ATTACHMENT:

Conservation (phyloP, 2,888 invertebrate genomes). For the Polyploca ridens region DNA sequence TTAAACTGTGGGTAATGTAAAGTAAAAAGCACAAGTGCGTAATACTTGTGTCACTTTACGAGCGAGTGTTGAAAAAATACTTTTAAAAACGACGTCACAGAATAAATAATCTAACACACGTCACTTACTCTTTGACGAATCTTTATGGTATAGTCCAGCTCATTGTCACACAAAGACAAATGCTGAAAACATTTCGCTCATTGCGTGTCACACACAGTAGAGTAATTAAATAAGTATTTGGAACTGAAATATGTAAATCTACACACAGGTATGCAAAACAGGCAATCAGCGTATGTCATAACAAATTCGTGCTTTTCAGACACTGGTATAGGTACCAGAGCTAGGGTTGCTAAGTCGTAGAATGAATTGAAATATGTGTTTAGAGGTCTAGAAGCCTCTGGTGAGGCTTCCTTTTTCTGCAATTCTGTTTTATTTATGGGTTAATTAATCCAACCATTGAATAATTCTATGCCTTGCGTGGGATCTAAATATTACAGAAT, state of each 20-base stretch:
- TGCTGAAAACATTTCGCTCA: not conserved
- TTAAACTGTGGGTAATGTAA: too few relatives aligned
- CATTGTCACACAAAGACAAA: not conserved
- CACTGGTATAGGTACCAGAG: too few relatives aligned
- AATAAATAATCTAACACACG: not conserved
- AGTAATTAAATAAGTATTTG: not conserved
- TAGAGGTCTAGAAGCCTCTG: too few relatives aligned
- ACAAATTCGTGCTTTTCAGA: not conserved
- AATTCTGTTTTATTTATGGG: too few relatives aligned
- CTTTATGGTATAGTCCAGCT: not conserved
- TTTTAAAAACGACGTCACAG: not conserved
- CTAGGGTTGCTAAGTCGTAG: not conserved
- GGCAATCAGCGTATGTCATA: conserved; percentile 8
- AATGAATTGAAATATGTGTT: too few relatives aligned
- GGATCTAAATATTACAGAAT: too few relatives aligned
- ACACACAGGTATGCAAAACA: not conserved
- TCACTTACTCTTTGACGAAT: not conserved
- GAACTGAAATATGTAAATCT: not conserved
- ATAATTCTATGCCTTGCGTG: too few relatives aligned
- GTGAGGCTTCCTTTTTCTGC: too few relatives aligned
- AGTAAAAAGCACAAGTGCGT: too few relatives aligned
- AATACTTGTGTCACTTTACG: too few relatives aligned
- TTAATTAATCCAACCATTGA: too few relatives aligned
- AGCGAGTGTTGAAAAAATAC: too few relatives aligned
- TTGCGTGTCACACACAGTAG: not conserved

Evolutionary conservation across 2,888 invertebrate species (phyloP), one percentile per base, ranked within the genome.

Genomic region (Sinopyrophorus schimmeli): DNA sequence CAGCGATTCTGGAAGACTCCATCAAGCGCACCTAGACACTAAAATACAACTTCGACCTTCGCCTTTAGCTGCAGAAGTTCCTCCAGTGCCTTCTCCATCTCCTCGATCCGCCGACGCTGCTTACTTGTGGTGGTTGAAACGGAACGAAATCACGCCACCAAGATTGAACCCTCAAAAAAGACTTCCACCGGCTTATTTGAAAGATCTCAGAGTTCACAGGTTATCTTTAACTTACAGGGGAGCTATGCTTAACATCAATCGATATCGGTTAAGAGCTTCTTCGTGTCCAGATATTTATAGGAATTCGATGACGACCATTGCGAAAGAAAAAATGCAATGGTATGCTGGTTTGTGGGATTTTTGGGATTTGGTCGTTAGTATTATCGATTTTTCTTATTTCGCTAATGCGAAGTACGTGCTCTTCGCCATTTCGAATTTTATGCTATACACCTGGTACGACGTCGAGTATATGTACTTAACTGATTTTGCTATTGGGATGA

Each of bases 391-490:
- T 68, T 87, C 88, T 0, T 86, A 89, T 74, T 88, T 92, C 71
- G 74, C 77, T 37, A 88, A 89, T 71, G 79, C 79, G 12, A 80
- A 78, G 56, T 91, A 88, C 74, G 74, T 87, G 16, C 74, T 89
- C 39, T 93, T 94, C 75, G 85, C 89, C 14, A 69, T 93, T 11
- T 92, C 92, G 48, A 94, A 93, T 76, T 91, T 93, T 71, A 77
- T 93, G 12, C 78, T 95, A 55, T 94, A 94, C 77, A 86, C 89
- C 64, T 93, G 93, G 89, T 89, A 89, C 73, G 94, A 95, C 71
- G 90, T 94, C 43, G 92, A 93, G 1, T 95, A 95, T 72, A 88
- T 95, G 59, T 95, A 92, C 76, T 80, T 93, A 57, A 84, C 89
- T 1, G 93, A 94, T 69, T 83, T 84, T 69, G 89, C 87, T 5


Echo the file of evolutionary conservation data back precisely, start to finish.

Conservation (phyloP, 2,888 invertebrate genomes). For the Polyploca ridens region DNA sequence TTAAACTGTGGGTAATGTAAAGTAAAAAGCACAAGTGCGTAATACTTGTGTCACTTTACGAGCGAGTGTTGAAAAAATACTTTTAAAAACGACGTCACAGAATAAATAATCTAACACACGTCACTTACTCTTTGACGAATCTTTATGGTATAGTCCAGCTCATTGTCACACAAAGACAAATGCTGAAAACATTTCGCTCATTGCGTGTCACACACAGTAGAGTAATTAAATAAGTATTTGGAACTGAAATATGTAAATCTACACACAGGTATGCAAAACAGGCAATCAGCGTATGTCATAACAAATTCGTGCTTTTCAGACACTGGTATAGGTACCAGAGCTAGGGTTGCTAAGTCGTAGAATGAATTGAAATATGTGTTTAGAGGTCTAGAAGCCTCTGGTGAGGCTTCCTTTTTCTGCAATTCTGTTTTATTTATGGGTTAATTAATCCAACCATTGAATAATTCTATGCCTTGCGTGGGATCTAAATATTACAGAAT, state of each 20-base stretch:
- TGCTGAAAACATTTCGCTCA: not conserved
- TTAAACTGTGGGTAATGTAA: too few relatives aligned
- CATTGTCACACAAAGACAAA: not conserved
- CACTGGTATAGGTACCAGAG: too few relatives aligned
- AATAAATAATCTAACACACG: not conserved
- AGTAATTAAATAAGTATTTG: not conserved
- TAGAGGTCTAGAAGCCTCTG: too few relatives aligned
- ACAAATTCGTGCTTTTCAGA: not conserved
- AATTCTGTTTTATTTATGGG: too few relatives aligned
- CTTTATGGTATAGTCCAGCT: not conserved
- TTTTAAAAACGACGTCACAG: not conserved
- CTAGGGTTGCTAAGTCGTAG: not conserved
- GGCAATCAGCGTATGTCATA: conserved; percentile 8
- AATGAATTGAAATATGTGTT: too few relatives aligned
- GGATCTAAATATTACAGAAT: too few relatives aligned
- ACACACAGGTATGCAAAACA: not conserved
- TCACTTACTCTTTGACGAAT: not conserved
- GAACTGAAATATGTAAATCT: not conserved
- ATAATTCTATGCCTTGCGTG: too few relatives aligned
- GTGAGGCTTCCTTTTTCTGC: too few relatives aligned
- AGTAAAAAGCACAAGTGCGT: too few relatives aligned
- AATACTTGTGTCACTTTACG: too few relatives aligned
- TTAATTAATCCAACCATTGA: too few relatives aligned
- AGCGAGTGTTGAAAAAATAC: too few relatives aligned
- TTGCGTGTCACACACAGTAG: not conserved

Evolutionary conservation across 2,888 invertebrate species (phyloP), one percentile per base, ranked within the genome.

Genomic region (Sinopyrophorus schimmeli): DNA sequence CAGCGATTCTGGAAGACTCCATCAAGCGCACCTAGACACTAAAATACAACTTCGACCTTCGCCTTTAGCTGCAGAAGTTCCTCCAGTGCCTTCTCCATCTCCTCGATCCGCCGACGCTGCTTACTTGTGGTGGTTGAAACGGAACGAAATCACGCCACCAAGATTGAACCCTCAAAAAAGACTTCCACCGGCTTATTTGAAAGATCTCAGAGTTCACAGGTTATCTTTAACTTACAGGGGAGCTATGCTTAACATCAATCGATATCGGTTAAGAGCTTCTTCGTGTCCAGATATTTATAGGAATTCGATGACGACCATTGCGAAAGAAAAAATGCAATGGTATGCTGGTTTGTGGGATTTTTGGGATTTGGTCGTTAGTATTATCGATTTTTCTTATTTCGCTAATGCGAAGTACGTGCTCTTCGCCATTTCGAATTTTATGCTATACACCTGGTACGACGTCGAGTATATGTACTTAACTGATTTTGCTATTGGGATGA

Each of bases 391-490:
- T 68, T 87, C 88, T 0, T 86, A 89, T 74, T 88, T 92, C 71
- G 74, C 77, T 37, A 88, A 89, T 71, G 79, C 79, G 12, A 80
- A 78, G 56, T 91, A 88, C 74, G 74, T 87, G 16, C 74, T 89
- C 39, T 93, T 94, C 75, G 85, C 89, C 14, A 69, T 93, T 11
- T 92, C 92, G 48, A 94, A 93, T 76, T 91, T 93, T 71, A 77
- T 93, G 12, C 78, T 95, A 55, T 94, A 94, C 77, A 86, C 89
- C 64, T 93, G 93, G 89, T 89, A 89, C 73, G 94, A 95, C 71
- G 90, T 94, C 43, G 92, A 93, G 1, T 95, A 95, T 72, A 88
- T 95, G 59, T 95, A 92, C 76, T 80, T 93, A 57, A 84, C 89
- T 1, G 93, A 94, T 69, T 83, T 84, T 69, G 89, C 87, T 5